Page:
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Last modified on Sunday, 22 September 2013 12:38
Tuesday, 17 September 2013 23:10

Chatham Grammar School for Boys: Parents' Forum

Written by Peter Read

This item should be read in conjunction with the article outlining the Ofsted failure of Chatham Grammar School for Boys

The new leadership of Chatham Grammar School for Boys held a parents’ forum last Thursday, to explain their way forward from the failed Ofsted Inspection and to answer questions. I have had a number of reports back about the meeting as there are many concerned parents about, and this article attempts to summarise these. If you think I have misread the situation, please let me know.  

What is clear is that the main effect on families is the feeling of loss of pride and self-esteem that came from being members of what most saw as a happy and successful school. I have repeatedly heard statements such as: “my son was so proud to be a student at Chatham Grammar School for Boys. That pride has been destroyed by the Ofsted Report”. 

What is also evident is that the Report came as a totally unexpected bombshell to so many parents, hence the sense of bewilderment and anger......


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Last modified on Tuesday, 17 September 2013 23:36

mayfield

I live in Gravesend and am regularly asked why Mayfield Grammar School has vacancies this year, a situation hardly improved when there were just 17 successful appeals  out of 39, although the school had 35 spaces going.

Actually there is no mystery as the explanation is quite straightforward and arises because of a gender difference in the town greater than anywhere else in Kent this year. In the current Year 6, Gravesham has 610 boys in local state schools but only 536 girls. The discrepancy was exacerbated by the children’s performance in the Kent Test where 23% of boys passed but only 21% of girls. This gave a total of 144 selective boys but only 115 girls.....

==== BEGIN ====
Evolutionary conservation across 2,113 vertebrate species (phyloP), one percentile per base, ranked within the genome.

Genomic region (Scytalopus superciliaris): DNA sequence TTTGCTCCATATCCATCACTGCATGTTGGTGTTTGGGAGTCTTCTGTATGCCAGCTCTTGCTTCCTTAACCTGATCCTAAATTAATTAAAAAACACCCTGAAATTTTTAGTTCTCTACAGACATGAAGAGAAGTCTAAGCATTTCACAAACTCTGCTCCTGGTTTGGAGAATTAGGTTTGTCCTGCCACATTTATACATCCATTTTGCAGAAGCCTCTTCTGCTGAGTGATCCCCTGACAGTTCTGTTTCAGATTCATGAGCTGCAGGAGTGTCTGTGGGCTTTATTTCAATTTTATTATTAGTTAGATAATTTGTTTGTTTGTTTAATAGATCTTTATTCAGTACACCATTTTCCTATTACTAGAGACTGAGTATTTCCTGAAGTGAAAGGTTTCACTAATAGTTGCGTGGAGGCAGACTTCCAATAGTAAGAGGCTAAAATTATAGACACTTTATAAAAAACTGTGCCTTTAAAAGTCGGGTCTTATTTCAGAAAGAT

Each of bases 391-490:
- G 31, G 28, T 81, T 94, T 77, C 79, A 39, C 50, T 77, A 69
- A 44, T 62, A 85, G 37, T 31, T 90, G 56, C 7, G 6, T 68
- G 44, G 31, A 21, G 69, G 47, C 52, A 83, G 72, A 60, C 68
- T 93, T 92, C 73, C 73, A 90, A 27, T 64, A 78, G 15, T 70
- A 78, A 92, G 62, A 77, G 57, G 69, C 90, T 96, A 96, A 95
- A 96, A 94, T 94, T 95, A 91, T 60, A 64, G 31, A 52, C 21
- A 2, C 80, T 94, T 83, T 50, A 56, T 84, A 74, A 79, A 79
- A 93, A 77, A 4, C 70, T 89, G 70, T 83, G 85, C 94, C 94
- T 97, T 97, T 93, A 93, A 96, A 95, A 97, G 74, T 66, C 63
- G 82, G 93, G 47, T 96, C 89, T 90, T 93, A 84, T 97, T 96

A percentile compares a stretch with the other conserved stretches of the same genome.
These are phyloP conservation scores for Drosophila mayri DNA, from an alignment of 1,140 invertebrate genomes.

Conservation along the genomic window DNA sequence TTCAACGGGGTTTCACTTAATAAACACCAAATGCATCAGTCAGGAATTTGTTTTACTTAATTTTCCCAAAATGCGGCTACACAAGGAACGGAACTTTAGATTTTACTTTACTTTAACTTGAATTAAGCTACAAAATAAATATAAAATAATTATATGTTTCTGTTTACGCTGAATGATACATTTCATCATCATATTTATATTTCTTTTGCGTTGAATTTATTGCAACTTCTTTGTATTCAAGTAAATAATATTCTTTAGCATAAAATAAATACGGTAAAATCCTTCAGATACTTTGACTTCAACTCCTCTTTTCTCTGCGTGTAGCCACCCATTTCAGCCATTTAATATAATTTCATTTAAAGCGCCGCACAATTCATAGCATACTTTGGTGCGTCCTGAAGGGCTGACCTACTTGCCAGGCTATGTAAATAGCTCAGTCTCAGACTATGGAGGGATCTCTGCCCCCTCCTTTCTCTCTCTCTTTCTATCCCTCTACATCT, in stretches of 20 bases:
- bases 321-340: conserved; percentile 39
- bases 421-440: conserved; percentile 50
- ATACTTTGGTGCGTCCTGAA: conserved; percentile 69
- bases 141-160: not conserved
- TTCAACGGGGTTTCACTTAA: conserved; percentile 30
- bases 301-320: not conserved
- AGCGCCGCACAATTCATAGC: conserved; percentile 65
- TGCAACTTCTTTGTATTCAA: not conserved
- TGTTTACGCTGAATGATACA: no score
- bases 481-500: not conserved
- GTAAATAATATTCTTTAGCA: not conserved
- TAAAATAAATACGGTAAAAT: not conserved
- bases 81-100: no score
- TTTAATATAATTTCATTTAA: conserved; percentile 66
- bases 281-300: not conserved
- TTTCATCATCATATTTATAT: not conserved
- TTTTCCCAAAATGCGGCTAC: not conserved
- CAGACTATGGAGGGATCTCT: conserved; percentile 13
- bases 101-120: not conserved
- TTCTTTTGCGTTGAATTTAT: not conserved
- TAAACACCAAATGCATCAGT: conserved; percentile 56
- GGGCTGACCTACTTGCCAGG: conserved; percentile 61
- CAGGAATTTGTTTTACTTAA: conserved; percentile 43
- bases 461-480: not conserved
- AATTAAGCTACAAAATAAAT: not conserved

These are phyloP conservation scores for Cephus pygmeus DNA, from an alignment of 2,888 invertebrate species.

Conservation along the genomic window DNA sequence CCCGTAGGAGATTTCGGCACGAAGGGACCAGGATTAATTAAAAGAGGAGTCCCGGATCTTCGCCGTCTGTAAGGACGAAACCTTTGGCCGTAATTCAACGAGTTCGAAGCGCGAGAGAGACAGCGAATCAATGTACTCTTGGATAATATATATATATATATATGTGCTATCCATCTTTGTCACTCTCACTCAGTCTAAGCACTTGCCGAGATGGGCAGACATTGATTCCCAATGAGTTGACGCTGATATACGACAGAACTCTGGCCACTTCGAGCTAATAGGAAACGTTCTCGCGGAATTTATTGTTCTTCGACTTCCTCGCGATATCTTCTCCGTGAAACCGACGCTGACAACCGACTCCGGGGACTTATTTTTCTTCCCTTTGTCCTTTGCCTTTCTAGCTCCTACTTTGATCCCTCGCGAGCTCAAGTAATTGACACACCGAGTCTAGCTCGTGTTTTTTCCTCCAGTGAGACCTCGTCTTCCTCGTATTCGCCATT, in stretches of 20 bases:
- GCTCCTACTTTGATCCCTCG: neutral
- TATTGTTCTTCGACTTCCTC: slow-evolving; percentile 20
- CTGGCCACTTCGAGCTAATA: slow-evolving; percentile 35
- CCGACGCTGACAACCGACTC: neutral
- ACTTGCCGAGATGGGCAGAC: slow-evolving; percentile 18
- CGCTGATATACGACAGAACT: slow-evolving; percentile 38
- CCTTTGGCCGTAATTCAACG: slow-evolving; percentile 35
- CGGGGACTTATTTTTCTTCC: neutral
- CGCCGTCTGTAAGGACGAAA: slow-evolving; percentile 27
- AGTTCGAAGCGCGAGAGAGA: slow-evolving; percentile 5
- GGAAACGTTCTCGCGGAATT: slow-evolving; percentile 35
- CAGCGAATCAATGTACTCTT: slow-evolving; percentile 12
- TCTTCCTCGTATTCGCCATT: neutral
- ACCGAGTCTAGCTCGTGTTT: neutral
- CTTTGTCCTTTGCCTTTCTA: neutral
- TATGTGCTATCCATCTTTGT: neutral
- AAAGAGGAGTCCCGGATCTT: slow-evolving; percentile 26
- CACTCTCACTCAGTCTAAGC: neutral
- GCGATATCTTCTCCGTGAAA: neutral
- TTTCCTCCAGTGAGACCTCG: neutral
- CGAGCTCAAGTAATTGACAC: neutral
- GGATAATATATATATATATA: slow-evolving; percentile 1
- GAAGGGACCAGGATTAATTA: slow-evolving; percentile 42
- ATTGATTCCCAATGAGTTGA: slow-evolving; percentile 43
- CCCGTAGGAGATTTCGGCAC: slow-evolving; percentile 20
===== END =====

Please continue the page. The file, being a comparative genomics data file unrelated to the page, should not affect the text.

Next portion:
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Last modified on Friday, 20 September 2013 19:38
Saturday, 25 May 2013 08:08

What a difference three days makes

Written by Peter Read

Took three days holiday this week in gap caused by half-term between preparing clients for appeals. Naturally there was a sudden outbreak of news including the following, some of which I will cover over the next couple of days:

1) Judd School announces it is considering setting up its own 11 plus tests for 2015 entry.

2) Judd school confirms no successful appeals this year.

3) Two new proposed Free Schools announced for opening in 2014 if approved. Jubilee Primary, in Maidstone, will be run by  Jubilee Church. Also the INSPIRE Special Free School will initially have 40 places and be based next to Silverbank Park in Churchill Avenue. Medway Council has worked in partnership with three schools in submitting the bid to the Department for Education: Willimaosn School Trust; Bradfields Special School; and Greenacre School. I don;t have any further details yet.

4) Kent County Council has begun its consultation on the proposed Sevenoaks Grammar School satellite

5) The usual assassins keep putting the boot into the Trinity Christian Free  School on the 11 plus website (not sure what it has to do with the 11 plus!) proposed for the same site

6) An OFSTED for Dame Janet Primary Academy in Ramsgate. formed out of Dame Janet Junior and Dame Janet Infants (failed OFSTED) receives shocking OFSTED  showing that  becoming an Academy is not the solution for everyone.

7) KCC to debate unacceptable delays in preparing Statements of Special Education Need. It is claimed that these are down to failures by the medical services to provide timely appropriate evdence. 


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Last modified on Monday, 27 May 2013 19:21

Mike Whiting is the biggest Conservative casualty in yesterday's election for the Kent County Council, losing his seat for Swale Central. Politics apart, I believe he will be sorely missed and Kent school children will be the losers by his going.  Mike only became a County Councillor at the last election in 2009, and when he was appointed Deputy Cabinet Member and then Cabinet Member for Education in short succession, both in 2011, I feared that his lack of education experience would be a setback. However, he mastered his brief rapidly and in the last 12 months we have seen many initiatives that are down to his drive that have improved the quality of education for our children.

The shortage of places in both primary and secondary schools last year was a debacle, but was minimised for 2013 admissions through a robust approach to creating additional places .......
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Last modified on Saturday, 04 May 2013 08:23